The Pregnant Woman's Guide to Barbecues

Hot dogs. Burgers. Deli meats. Before you head to that cookout, brush up on what foods pregnant women can eat—and the important foods you need to avoid.

If you find yourself pregnant during warmer months, there is probably a backyard barbecue (or three!) on the calendar. But before you fire up that grill or fill up your plate, remember that some of your favorite dishes may be risky for moms-to-be.

"Certain foods can harbor bacteria that are particularly dangerous during pregnancy," explains Mary Lynn, D.O., an assistant professor of obstetrics and gynecology at Loyola University Medical Center in Maywood, Illinois.

But that doesn't mean that you have to pass up on the fun and watch wistfully as your friends chow down. With the right precautions, you can enjoy yourself while still staying safe. Read on to learn what foods to watch out for, plus the smart precautions that can protect your pregnancy.

1. Hot Dogs and Deli Meats

The risk factor: These processed meats can harbor Listeria, a type of bacteria that can cause a rare but dangerous infection. "Listeriosis has been associated with miscarriages, stillborn births and birth defects," warns Lynn.

Play it safe: Since heat can destroy the bacteria, cook hot dogs and deli meats to at least 165°F. If you don't have a thermometer on hand, make sure that your hot dog is cooked through. "When you slice it open, it should be steaming," explains Lynn. Steer clear of that tray of cooked frankfurters, since you can't guarantee that they were heated to the proper temperature (or zap it in the microwave first).

2. Burgers

The risk factor: Even if you always order your burgers medium-rare, now's the time to be wary of undercooked patties. "Pregnancy weakens your immune system, which can leave you more vulnerable to food poisoning," explains Lynn. Besides Listeria, raw meat can also contain illness-causing E. coli, Staphylococcus, Salmonella and Camplobacter. "Getting sick can bring on dehydration, which may lead to contractions," says Lynn.

Play it safe: Request a well-done burger, and use a thermometer to make sure the temperature reaches 160°F—the color isn't a reliable measure of its doneness. And double-check that the chef places finished burgers onto a clean plate, so there's no cross-contamination.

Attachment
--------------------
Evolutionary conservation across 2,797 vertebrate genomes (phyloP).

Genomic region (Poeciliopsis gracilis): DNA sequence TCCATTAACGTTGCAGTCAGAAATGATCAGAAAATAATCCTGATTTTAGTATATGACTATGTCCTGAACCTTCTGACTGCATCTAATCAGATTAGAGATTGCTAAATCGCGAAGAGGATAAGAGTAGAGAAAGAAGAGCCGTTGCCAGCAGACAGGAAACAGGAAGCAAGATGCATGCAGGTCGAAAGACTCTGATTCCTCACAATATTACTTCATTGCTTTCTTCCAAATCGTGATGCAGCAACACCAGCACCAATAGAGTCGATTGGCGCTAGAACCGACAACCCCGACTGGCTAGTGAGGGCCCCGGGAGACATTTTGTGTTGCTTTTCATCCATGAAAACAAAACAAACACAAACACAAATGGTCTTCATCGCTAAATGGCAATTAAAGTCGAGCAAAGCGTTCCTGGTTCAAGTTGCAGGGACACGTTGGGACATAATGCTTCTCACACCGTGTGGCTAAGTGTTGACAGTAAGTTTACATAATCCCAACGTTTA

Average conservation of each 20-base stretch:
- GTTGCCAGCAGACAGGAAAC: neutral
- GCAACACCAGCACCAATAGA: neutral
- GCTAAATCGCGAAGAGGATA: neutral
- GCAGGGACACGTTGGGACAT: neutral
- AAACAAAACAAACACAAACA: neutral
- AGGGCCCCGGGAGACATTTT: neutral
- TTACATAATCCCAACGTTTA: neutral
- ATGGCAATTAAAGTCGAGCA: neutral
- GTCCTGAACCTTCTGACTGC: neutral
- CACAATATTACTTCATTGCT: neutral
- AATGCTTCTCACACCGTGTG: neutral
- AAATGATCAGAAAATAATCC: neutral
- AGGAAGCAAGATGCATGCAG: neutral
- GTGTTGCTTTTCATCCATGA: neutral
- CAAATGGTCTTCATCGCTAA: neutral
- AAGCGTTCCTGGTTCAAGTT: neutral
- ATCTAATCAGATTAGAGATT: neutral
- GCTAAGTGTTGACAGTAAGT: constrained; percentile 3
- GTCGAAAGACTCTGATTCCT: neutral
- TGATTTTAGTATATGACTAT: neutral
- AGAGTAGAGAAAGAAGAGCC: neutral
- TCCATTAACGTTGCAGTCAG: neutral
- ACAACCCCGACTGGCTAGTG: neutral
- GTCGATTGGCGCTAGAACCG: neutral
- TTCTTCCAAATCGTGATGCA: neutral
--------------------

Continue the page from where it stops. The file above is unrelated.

3. Barbecue Chicken

The risk factor: As with burgers, eating undercooked chicken may set the stage for a risky bout of food poisoning.

Play it safe: Use a meat thermometer to ensure that your chicken reaches 165°F on the grill. Also keep in mind that early research published in the journal Nutrition suggests that eating barbecued meat may lead to a lower birth weight. Experts explain that polycyclic aromatic hydrocarbons (PAH)—potentially harmful compounds created when meat is cooked at extremely high temperatures, such as over fire—may affect fetal development.

While this study is still preliminary and more research needs to be done, if you're concerned, you may want to take an extra step and pre-cook your chicken before putting it on the grill. This minimizes the barbecue time and PAH formation, while still imparting that delicious smoky flavor.

4. Potato and Pasta Salads

The risk factor: If left out for too long, these delicious sides can become contaminated with bacteria like Listeria.

Play it safe: Unless you're sure that these prepared foods were handled properly and not left out for more than two hours (or one hour if the temperature is more than 90°F), take a pass on these dishes.

5. Sprouts

The risk factor: These wispy plants grow in a moist, damp environment, which doubles as an ideal breeding ground for Listeria and other harmful bacteria like Salmonella and E. coli.

Play it safe: Because of potential exposure to these bacteria, the FDA warns that pregnant women should avoid all kinds of sprouts, including bean and alfalfa. So skip using this veggie in salads or as a burger topping.

6. Homemade Ice Cream

The risk factor: Some custard-based ice creams are made with raw eggs, which may be contaminated with Salmonella.

Play it safe: Chilly temperatures don't wipe out bacteria, so ask for the ingredient list before helping yourself to a scoop. And check that dollop of freshly whipped cream is made with pasteurized whipped cream from the supermarket, not raw cream from a local dairy or farmer's market. What about the stuff in canisters or containers? That whipped topping is safe.

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